Is NASCAR losing its punch? Consider Speedway Motorsports
Speedway makes most of its money from selling revenues to racing events, primarily NASCAR-sanctioned races. While attendance at those sponsored events was up, it was not enough to offset the overall decline experienced at all the events Speedway hosts. Admissions were off by 1%, though weather and higher fuel prices were identified as the primary culprits.
Growth for the year rang in at 4.2%, an improvement over Q4's 2.8% drop in revenue to $148.2 million. Revenue from Speedway's second-largest revenue segment, NASCAR Broadcasting, saw a 15.4% increase in revenue over last year. But before taking a celebration lap, Speedway has to deal with a recent agreement that may hinder its revenue. The company renegotiated its NASCAR broadcasting contract, and that undoubtedly explains why the company's guidance for the coming year was flat.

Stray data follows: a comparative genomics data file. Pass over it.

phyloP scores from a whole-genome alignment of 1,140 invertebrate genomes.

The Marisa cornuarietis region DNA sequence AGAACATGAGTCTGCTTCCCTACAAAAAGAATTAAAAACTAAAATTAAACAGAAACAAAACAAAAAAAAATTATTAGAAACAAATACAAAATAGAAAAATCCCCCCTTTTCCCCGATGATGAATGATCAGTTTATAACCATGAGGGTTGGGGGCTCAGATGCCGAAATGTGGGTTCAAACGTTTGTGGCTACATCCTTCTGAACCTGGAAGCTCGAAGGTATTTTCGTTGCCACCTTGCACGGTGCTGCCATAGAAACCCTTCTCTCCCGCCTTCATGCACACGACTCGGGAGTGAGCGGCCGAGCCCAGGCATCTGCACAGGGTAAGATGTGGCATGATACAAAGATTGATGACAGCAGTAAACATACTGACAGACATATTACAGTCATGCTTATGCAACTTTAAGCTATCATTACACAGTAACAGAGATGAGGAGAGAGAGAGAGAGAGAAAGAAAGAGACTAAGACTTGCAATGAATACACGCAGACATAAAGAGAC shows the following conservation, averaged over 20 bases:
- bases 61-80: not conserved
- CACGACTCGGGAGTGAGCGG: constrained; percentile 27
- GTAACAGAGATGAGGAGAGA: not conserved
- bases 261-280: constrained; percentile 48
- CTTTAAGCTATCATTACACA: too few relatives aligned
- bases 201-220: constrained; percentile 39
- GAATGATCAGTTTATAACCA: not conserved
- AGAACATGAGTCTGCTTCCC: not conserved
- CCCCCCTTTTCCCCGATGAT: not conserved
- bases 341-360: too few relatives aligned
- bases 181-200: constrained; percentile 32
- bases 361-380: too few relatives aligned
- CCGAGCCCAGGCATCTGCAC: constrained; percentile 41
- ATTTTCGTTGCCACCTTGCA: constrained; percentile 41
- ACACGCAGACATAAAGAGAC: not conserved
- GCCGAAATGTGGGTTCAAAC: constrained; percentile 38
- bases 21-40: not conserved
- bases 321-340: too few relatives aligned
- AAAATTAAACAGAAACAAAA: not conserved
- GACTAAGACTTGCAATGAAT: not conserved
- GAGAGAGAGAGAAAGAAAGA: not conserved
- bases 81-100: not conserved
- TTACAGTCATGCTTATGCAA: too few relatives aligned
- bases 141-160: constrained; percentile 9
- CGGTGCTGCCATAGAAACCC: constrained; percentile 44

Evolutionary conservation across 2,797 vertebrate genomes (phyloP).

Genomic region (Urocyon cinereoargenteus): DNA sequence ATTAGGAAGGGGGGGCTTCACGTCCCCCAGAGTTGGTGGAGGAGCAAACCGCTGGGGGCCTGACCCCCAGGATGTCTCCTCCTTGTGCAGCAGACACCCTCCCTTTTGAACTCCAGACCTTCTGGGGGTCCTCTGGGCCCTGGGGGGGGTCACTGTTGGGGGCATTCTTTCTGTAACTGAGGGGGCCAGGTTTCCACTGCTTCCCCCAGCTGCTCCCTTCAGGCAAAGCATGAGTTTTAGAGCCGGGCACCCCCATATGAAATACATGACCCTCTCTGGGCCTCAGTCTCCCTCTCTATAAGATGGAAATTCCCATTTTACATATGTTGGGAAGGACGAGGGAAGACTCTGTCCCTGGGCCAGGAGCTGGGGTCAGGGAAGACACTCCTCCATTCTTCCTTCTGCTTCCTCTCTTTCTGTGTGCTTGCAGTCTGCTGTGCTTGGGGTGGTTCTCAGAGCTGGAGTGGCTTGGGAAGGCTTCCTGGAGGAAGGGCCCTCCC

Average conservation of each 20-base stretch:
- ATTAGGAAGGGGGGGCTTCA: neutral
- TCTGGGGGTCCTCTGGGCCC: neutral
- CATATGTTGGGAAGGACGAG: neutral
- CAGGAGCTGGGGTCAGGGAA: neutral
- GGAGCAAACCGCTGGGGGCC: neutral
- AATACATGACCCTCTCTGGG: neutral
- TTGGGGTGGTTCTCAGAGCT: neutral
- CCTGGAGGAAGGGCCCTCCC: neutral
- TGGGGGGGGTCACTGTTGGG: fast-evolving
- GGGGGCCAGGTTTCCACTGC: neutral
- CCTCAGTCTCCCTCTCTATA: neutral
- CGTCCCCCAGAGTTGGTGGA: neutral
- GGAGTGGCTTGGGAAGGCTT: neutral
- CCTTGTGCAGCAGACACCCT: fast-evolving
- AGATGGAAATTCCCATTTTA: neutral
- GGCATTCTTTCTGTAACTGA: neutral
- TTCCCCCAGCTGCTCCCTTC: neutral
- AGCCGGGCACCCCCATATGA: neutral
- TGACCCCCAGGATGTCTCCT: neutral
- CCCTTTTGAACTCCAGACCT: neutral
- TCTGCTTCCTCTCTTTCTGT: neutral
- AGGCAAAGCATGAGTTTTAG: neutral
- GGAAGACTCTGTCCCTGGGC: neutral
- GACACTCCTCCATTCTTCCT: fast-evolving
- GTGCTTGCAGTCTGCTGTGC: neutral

Domestic broadcast rights to the Nextel and Busch series events was extended to eight years through the 2014 racing season and is valued at $4.5 billion. Industry rights to the revenue, however, were lowered 12% to about $505 million annually -- affecting Speedway and others in the industry, such as competitor International Speedway
One bright spot was the increase of corporate sponsorship of events, which saw a 10.9% increase for the year. Unfortunately, this segment is just a small part of the business, at 10.4% of total revenue, or $59 million. However, companies are beginning to realize just how popular NASCAR is. Lowe's
So to answer that opening question, NASCAR is still wildly popular, and its fans are diehard enthusiasts. However, it might just be that the sport's popularity has peaked. NASCAR itself says that crowds at some races decreased by a third last year, fewer than half of the Cup races were sold out, and TV audiences were down during most of the races telecast, according to USA Today.
More than likely, those attendance numbers are behind the renegotiated broadcast-rights deal and may better explain Speedway's decreased admissions take. As the smaller of the two publicly traded track operators, Speedway Motorsports gets a yellow flag from this Fool.
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